We find incepi, meaning "I began" in Medieval latin.
In the Classical period, "I began" is normally expressed by COEPI. The perfect incepi is not used (so far as I know) in order to mean simply "to begin" (as in "the rain begins to fall").
See for example
VARRO, De lingua Latina, X, 9
Quem locum, quod est difficilis, qui de his rebus scripserunt aut vitaverunt aut inceperunt neque adsequi potuerunt.
« And just because this topic is difficult, those who have written of these subjects either have avoided it or have begun it without being able to complete their treatment of it. » (Translated by Roland G. Kent, Loeb)
Here, the verb means rather "to take in hand". It is about a deliberate undertaking, not simply the beginning of something.
Plautus, Trinummus, 465-470
male quod mulier facere incepit, nisi <id> efficere perpetrat, 465
id illi morbo, id illi seniost, ea illi miserae miseriast;
bene si facere incepit, eius rei nimis cito odium percipit.
nimis quam paucae sunt defessae, male quae facere occeperunt,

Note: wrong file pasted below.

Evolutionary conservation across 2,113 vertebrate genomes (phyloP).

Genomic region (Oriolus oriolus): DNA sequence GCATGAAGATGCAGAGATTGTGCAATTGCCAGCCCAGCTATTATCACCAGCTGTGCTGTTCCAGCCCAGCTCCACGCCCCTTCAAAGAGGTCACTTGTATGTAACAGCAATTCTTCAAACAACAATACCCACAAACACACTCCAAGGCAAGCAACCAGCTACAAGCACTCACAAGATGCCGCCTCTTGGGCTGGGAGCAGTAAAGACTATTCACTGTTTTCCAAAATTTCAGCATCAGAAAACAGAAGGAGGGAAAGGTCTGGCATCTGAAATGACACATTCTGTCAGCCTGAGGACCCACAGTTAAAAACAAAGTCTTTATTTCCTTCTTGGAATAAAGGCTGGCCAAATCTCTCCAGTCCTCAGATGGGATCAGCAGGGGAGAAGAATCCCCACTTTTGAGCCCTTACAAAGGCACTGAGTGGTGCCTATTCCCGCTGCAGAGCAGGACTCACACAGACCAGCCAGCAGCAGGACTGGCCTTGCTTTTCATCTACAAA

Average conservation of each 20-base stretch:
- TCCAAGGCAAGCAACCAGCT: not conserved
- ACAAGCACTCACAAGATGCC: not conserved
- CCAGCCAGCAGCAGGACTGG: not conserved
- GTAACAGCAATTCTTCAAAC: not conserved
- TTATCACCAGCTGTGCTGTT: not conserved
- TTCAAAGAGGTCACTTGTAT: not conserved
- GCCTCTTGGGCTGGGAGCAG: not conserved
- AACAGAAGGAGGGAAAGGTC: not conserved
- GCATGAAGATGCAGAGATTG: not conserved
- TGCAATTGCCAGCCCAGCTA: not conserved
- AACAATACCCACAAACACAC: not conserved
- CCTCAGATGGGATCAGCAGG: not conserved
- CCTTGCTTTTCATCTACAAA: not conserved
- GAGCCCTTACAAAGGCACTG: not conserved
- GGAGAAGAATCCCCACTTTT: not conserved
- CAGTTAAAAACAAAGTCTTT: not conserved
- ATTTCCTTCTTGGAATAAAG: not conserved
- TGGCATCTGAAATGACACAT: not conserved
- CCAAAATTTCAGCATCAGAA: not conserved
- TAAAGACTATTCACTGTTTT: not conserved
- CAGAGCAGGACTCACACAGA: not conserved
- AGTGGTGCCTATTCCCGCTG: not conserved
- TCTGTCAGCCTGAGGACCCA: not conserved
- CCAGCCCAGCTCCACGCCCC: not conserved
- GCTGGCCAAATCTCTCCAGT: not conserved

nimisque paucae efficiunt, si quid facere occeperunt bene:
mulieri nimio male facere levius onus est quam bene. 470
« A thing that a woman attempts to do in fraud, unless she is perfect in carrying it out, that same is as bad as disease to her, that same is as bad as old age to her, that to her, wretched creature, is wretchedness: if she begins to do what's right, soon does weariness of it overtake her. How very few are tired who have commenced to do what's wrong; how very few carry it out, if they have commenced to do anything aright. To a female it is a much less burden to do bad than good. » (Translated by Henry Thomas Riley [Perseus])
Here incepit = "has undertaken". It is more vivid so.
Note : needless to say, I don't agree with the underlying machismo.